Motoric cognitive risk syndrome and mortality: results from the EPIDOS cohort.

Details

Serval ID
serval:BIB_3BE554F0FFA2
Type
Article: article from journal or magazin.
Collection
Publications
Institution
Title
Motoric cognitive risk syndrome and mortality: results from the EPIDOS cohort.
Journal
European journal of neurology
Author(s)
Beauchet O., Sekhon H., Launay C.P., Chabot J., Rolland Y., Schott A.M., Allali G.
ISSN
1468-1331 (Electronic)
ISSN-L
1351-5101
Publication state
Published
Issued date
05/2019
Peer-reviewed
Oui
Volume
26
Number
5
Pages
794-e56
Language
english
Notes
Publication types: Journal Article ; Research Support, Non-U.S. Gov't
Publication Status: ppublish
Abstract
Cognitive impairment, slow walking speed and motoric cognitive risk syndrome (MCR) have separately been associated with an increased risk for mortality in the short term. The aim of the study was to examine the association of MCR and its components [i.e. subjective cognitive complaint (SCC) and slow walking speed] with short-, medium- and long-term mortality in older community-dwellers.
In all, 3778 participants from the Epidémiologie de l'Ostéoporose (EPIDOS) study were selected. MCR was defined as the combination of slow walking speed and SCC in participants without major neurocognitive disorders. Deaths were prospectively recorded using mail, phone calls, questionnaires and/or the French national death registry at 5, 10, 15 and 19 (end of follow-up period) years.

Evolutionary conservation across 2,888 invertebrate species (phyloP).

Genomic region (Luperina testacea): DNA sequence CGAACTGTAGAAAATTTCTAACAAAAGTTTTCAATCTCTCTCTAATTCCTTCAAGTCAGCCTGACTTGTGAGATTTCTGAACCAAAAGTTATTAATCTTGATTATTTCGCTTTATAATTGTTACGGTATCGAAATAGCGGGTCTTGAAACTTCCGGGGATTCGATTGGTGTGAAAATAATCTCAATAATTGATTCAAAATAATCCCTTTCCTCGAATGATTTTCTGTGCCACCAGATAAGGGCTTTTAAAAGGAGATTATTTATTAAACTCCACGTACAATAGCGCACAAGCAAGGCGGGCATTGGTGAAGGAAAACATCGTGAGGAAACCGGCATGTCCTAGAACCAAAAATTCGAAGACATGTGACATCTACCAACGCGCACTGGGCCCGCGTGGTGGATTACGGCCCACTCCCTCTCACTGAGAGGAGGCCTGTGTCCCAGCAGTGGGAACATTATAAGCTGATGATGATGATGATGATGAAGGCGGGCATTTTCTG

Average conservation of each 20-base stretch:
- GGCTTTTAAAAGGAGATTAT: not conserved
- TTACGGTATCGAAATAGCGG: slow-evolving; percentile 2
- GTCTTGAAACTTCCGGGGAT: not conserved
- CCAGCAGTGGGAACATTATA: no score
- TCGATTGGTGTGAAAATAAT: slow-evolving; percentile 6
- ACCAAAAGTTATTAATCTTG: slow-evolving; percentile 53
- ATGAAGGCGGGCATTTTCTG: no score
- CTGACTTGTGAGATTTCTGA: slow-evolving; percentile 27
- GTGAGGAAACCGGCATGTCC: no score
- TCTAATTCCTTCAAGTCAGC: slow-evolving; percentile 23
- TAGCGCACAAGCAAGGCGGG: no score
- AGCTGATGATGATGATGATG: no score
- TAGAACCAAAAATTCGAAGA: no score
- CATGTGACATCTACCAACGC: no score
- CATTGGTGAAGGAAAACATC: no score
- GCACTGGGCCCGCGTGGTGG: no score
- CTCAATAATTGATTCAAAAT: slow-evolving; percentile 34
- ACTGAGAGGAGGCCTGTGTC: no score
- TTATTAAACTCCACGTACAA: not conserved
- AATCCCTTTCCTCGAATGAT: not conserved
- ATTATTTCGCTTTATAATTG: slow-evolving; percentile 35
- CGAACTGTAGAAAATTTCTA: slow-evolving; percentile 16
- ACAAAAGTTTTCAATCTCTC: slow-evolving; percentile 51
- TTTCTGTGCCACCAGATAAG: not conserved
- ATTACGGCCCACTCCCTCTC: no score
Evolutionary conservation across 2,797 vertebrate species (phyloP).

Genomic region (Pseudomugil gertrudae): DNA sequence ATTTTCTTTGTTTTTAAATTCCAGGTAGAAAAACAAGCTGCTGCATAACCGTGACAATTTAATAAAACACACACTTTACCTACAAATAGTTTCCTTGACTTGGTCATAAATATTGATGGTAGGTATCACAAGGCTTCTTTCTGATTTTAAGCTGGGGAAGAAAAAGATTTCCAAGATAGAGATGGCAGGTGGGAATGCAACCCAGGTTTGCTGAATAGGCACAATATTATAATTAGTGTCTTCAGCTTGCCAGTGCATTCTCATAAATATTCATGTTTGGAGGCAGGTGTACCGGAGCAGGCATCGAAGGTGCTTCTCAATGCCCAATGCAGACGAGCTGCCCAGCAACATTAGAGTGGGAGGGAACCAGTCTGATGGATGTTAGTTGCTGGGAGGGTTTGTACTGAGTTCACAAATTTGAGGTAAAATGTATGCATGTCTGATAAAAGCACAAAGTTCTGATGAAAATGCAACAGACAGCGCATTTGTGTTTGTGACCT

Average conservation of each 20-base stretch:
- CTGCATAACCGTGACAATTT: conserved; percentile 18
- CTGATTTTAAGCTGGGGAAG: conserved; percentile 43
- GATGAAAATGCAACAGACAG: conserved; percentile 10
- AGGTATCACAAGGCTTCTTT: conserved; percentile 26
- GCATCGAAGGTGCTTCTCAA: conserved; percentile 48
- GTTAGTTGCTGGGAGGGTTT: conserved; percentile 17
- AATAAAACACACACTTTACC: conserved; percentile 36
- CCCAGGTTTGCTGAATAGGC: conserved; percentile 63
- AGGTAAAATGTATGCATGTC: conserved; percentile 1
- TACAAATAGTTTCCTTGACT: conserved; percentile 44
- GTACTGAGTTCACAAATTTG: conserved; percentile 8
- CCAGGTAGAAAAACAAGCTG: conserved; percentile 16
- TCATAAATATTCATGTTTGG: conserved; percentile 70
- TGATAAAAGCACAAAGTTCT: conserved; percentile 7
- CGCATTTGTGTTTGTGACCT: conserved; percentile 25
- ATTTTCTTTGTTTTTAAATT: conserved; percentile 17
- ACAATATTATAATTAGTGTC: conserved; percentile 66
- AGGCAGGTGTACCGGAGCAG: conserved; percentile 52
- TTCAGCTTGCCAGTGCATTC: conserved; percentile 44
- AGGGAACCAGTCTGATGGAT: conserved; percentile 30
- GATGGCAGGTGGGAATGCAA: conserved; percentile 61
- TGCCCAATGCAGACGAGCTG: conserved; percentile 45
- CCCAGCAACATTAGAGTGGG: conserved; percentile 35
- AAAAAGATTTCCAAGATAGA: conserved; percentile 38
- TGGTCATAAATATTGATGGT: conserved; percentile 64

Over the follow-up of 19 years, 80.5% (n = 3043) participants died. Slow walking speed and MCR were associated with mortality [hazard ratio (HR) 1.20 with P = 0.004 for slow walking speed and HR = 1.26 with P = 0.002 for MCR at 10 years; HR = 1.27 with P ≤ 0.001 for slow walking speed and HR = 1.22 with P = 0.001 for MCR at 15 years; HR = 1.41 with P ≤ 0.001 at 19 years for slow walking speed and MCR]. There was no association between SCC and mortality. Kaplan-Meier distributions of mortality showed that participants with MCR and slow walking speed died earlier compared to healthy participants and those with SCC (P < 0.001).
Slow walking speed and MCR were associated with an increased risk for mortality at the medium and long term, whereas no association was found with SCC.
Keywords
Aged, Aged, 80 and over, Cognition Disorders/mortality, Cognition Disorders/psychology, Cognitive Dysfunction, Cohort Studies, Disease Progression, Female, France/epidemiology, Humans, Kaplan-Meier Estimate, Male, Movement Disorders/mortality, Movement Disorders/psychology, Neuropsychological Tests, Survival Analysis, Syndrome, Walking Speed, cognition, cohort study, death, epidemiology, older adults
Pubmed
Web of science
Create date
23/01/2019 12:19
Last modification date
12/08/2020 6:22
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